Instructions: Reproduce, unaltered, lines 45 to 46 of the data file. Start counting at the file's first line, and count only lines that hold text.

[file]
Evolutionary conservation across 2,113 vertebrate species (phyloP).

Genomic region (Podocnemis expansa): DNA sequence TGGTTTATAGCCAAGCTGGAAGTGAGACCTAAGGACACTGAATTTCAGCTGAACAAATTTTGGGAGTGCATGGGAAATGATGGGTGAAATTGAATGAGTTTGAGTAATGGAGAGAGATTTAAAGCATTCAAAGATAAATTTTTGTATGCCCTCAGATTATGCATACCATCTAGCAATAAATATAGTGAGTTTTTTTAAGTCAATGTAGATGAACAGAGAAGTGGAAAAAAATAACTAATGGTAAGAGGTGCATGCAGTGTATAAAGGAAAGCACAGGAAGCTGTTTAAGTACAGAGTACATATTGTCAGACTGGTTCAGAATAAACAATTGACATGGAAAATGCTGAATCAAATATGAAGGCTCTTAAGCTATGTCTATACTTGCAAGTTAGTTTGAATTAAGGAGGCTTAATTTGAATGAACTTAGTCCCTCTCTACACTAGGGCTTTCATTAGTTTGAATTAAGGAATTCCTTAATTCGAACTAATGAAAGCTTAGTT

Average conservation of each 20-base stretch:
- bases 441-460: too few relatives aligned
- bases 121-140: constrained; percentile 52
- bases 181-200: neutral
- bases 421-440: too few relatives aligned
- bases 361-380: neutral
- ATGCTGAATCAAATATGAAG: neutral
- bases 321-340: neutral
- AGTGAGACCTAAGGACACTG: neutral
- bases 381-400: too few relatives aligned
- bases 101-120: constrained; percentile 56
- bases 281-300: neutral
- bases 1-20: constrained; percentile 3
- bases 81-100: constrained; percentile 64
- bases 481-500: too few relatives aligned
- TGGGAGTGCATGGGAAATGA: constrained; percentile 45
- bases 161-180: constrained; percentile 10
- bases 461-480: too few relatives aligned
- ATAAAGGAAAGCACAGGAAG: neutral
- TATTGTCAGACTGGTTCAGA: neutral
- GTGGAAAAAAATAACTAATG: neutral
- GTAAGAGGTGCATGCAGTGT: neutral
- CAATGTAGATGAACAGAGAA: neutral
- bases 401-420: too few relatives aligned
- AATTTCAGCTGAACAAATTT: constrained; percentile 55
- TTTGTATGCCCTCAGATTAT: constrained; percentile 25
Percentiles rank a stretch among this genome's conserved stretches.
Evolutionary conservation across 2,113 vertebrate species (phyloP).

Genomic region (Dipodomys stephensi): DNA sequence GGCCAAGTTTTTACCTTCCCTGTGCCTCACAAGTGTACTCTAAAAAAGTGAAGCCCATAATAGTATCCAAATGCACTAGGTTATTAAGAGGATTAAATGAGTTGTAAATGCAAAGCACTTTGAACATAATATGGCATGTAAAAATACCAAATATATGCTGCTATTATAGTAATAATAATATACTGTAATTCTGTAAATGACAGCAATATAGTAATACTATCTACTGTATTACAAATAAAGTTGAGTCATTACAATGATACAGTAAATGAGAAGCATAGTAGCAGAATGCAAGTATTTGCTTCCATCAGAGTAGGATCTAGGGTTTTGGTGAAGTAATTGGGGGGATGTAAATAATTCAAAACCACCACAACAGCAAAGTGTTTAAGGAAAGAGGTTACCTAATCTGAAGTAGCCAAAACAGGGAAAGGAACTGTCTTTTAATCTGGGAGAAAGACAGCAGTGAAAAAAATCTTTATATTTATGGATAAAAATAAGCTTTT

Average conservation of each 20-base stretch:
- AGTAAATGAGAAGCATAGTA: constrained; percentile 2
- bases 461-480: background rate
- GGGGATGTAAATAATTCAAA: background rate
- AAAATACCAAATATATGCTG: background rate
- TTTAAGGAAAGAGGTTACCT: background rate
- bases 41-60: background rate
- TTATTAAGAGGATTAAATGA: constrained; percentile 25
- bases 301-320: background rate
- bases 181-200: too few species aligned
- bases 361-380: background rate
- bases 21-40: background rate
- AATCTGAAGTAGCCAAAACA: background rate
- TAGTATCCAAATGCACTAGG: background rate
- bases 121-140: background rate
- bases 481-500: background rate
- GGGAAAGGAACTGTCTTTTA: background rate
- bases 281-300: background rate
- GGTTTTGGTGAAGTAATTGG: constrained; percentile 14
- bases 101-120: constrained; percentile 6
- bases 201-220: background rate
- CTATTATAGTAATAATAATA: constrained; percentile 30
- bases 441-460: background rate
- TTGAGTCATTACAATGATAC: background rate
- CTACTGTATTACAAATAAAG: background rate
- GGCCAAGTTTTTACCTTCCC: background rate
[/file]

- TAGTATCCAAATGCACTAGG: background rate
- bases 121-140: background rate